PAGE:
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When you use the phrase "help him with X" or any other similar phrase, you also imply that you're also doing the same thing and you're receiving help from another person, but what if you're not? What phrase would you use then? Let's say you said "Albert helped him restrain Robert", but only Albert was restraining him, while you were trying to feed him medicine, what phrase or word would you use to say that Albert restraining Robert was an act of help. You can just say he restrained him, but you can't also add the idea that he was helping you without making the implication that you were also restraining him.

For example:

Albert was ____ with restraining him while I was trying to feed him medicine.

  • Dealing, tasked, preoccupied? Responsible for? ...doing the restraining, while...? – userr2684291 Apr 6 at 11:21
  • But they don't imply that he was "helping" me. The problem is that as soon as you use a word like "help" it also comes with the implication I was helping with restraining Robert. – frbsfok Apr 6 at 11:21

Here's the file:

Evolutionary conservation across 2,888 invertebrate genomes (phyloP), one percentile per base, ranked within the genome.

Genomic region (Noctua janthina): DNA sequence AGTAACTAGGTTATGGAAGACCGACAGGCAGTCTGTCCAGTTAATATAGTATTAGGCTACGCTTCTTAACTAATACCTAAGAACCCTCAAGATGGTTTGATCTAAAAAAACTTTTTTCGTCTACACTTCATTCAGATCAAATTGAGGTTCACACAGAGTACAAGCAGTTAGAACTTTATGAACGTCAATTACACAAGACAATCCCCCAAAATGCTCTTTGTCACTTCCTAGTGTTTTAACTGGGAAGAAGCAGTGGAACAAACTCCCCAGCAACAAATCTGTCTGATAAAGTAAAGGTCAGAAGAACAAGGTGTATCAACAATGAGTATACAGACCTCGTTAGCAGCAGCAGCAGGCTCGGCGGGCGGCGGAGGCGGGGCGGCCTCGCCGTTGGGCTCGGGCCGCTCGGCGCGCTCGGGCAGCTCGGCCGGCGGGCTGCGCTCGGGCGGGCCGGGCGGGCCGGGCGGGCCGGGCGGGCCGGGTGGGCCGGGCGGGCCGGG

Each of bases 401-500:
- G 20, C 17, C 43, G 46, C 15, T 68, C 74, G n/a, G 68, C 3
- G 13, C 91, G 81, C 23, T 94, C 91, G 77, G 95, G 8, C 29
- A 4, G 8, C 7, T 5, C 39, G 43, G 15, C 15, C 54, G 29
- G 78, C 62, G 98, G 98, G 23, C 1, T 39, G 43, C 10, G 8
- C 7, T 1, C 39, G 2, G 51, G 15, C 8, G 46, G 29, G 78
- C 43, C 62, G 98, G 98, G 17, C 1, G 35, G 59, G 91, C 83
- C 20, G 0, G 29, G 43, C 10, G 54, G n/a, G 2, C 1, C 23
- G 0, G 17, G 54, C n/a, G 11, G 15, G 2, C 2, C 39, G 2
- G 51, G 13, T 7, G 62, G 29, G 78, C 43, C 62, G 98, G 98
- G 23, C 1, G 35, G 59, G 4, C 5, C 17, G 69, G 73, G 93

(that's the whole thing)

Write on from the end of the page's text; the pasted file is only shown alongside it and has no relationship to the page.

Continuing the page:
• (a) They do imply that, sort of, by virtue of restraining's being a more peripheral sort of action, and (b) it doesn't necessarily. He was helping me with X while I was doing Y can be used to say he was doing X, and thereby helping me, while I was doing Y. Your question as written is somewhat unclear/tangled. Do wait for an actual answer. – userr2684291 Apr 6 at 11:43
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You can rephrase

Albert helped him restrain Robert

as

Albert helped him by restraining Robert

which shows that Albert was providing help with a different task, that they were not both restraining Robert.

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